Recently, the Secretary General of NATO visited Australia.
The visit followed one by the US Secretaries of Defense and of State.
Australia has expanded its reach with its new air and maritime capabilities and has been involved significantly in participating in alliance activities dealing with global threats.
They are also increasingly focused on the direct defense of Australia and the kind of military capabilities required for this core defense activity.
What the broader engagement means will be defined by future developments and actions.
But one aspect is very clear — Australia is both influencing the evolution of political-military capabilities in the defense reset in Europe as well as broadening its alliance relationships beyond that of the United States itself.
With both Britain and France, Australia is working a rebuild of its maritime capabilities, for example.
And the United States under President Trump is clearly working to rebuild the US military in ways to make it more effective in dealing with conflicts beyond those for which the US military development was focused upon during the past two administrations, namely on the Middle East land wars.
This is a work in progress, and one in which Australia seeks to be a key stakeholder, and more than that a shaper of what might emerge as the broader transformation of alliance capabilities as well.
It might also be noted that the Australian government, whatever concerns they might have about President Trump and his various proclivities, understands that the United States remains Australia’s key allies.
And unlike some governments who have seemed to be more preoccupied in sending critical cables, are finding ways to work with the US President and to shape beneficial outcomes for both countries.
It is interesting to note that the first foreign leader with whom President Trump spent time during the G-20 was the Australian Prime Minister with whom he had dinner, and the President was quite interested in how the PM had pulled off such an unexpected electoral victory.
The Sec Gen visit to Australia was highlighted in this August 9, 2019 story published by the Australian Department of Defence:
The strong bond between Australia and NATO has been reinforced during NATO Secretary General Jens Stoltenberg’s visit to Australia from August 6 to 8.
The key point of the visit was to renew an Individual Partnership and Cooperation Program agreement on HMAS Hobart in Sydney. The Minister for Defence, Linda Reynolds, described the agreement as a “reinforcement of our relationship”.
Mr. Stoltenberg also visited the Australian War Memorial in Canberra with Senator Reynolds and met the Secretary of Defence, Greg Moriarty, and the Vice Chief of the Defence Force, Vice Admiral David Johnston, at Russell Offices.
Senator Reynolds said the agreement with NATO indicated “we are working very closely together, but now we have new challenges we’re both facing and we need to work more closely”.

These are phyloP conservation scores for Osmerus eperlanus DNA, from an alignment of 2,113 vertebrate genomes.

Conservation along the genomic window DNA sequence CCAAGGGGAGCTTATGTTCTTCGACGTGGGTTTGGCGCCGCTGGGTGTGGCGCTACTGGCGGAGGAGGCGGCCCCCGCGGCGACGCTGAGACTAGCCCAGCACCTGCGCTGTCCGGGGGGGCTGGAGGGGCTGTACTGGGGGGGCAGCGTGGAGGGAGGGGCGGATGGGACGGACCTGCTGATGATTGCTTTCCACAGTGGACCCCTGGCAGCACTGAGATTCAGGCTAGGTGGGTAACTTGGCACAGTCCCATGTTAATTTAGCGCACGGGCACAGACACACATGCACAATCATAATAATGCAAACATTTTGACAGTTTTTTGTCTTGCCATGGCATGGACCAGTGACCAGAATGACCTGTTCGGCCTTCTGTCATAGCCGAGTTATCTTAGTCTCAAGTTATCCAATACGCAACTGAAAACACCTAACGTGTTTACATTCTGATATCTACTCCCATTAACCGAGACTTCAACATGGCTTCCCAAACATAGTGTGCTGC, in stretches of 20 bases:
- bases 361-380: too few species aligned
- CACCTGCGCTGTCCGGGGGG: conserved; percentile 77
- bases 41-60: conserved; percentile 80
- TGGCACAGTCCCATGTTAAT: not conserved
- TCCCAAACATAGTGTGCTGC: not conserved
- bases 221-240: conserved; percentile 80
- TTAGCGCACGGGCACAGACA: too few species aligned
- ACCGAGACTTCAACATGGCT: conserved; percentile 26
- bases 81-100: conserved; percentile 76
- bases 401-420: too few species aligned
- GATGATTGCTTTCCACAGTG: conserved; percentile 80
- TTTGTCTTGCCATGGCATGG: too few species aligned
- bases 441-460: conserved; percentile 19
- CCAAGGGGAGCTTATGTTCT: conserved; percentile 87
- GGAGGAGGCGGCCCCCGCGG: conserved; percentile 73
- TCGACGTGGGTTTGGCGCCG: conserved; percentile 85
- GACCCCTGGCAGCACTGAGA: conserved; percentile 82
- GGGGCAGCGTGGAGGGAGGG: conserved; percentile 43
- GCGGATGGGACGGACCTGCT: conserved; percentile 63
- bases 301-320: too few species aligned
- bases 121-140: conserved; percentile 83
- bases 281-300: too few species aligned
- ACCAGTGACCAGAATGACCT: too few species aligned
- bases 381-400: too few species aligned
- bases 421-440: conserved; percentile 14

“We’re saying not only what we have been doing is important but, in light of our discussions, we are looking at new areas to work together in the Indo-Pacific,” she said.
We have new challenges we’re both facing and we need to work more closely. – Minister for Defence Linda Reynolds
Mr. Stoltenberg said the agreement “creates the framework for concrete cooperation”.
“Australia is a highly valued partner for the alliance and we are extremely grateful for the support you provide to different NATO missions and operations,” he said.
“To be on board this ship, the Hobart, and see the naval capabilities of your country, is something which is of great importance for me. I think it is also the best possible platform to sign the agreement.”
While Australia and NATO were far apart geographically, the agreement showed “we are the closest of partners”.
Mr. Moriarty said he was pleased to meet the NATO Secretary General.
“It was a valuable opportunity to deepen engagement on shared strategic interests, including security issues in the Indo-Pacific region and our contribution to the NATO-led mission in Afghanistan,” Mr. Moriarty said.
Vice Admiral Johnston also highlighted the depth of the partnership with NATO.
“Defence is working alongside NATO to maintain the rules-based international order and address shared challenges such as crisis and conflict management,” he said.
Editor’s Note: Insights into how the Australians are working with President Trump and his Administration is contained in this article published by The Australian on July 27, 2019.
The article focuses on Australia’s Ambassador to the United States, Joe Hockey, and how he learned to deal with a U.S. president who’s torn up the rule book.
The article concludes with regard to his retiring from public service in the following words:
“Whatever Hockey does next, it is unlikely to rival the challenge and the adrenalin of holding Australia’s most important diplomatic post with the most maverick and unusual American President in living memory.”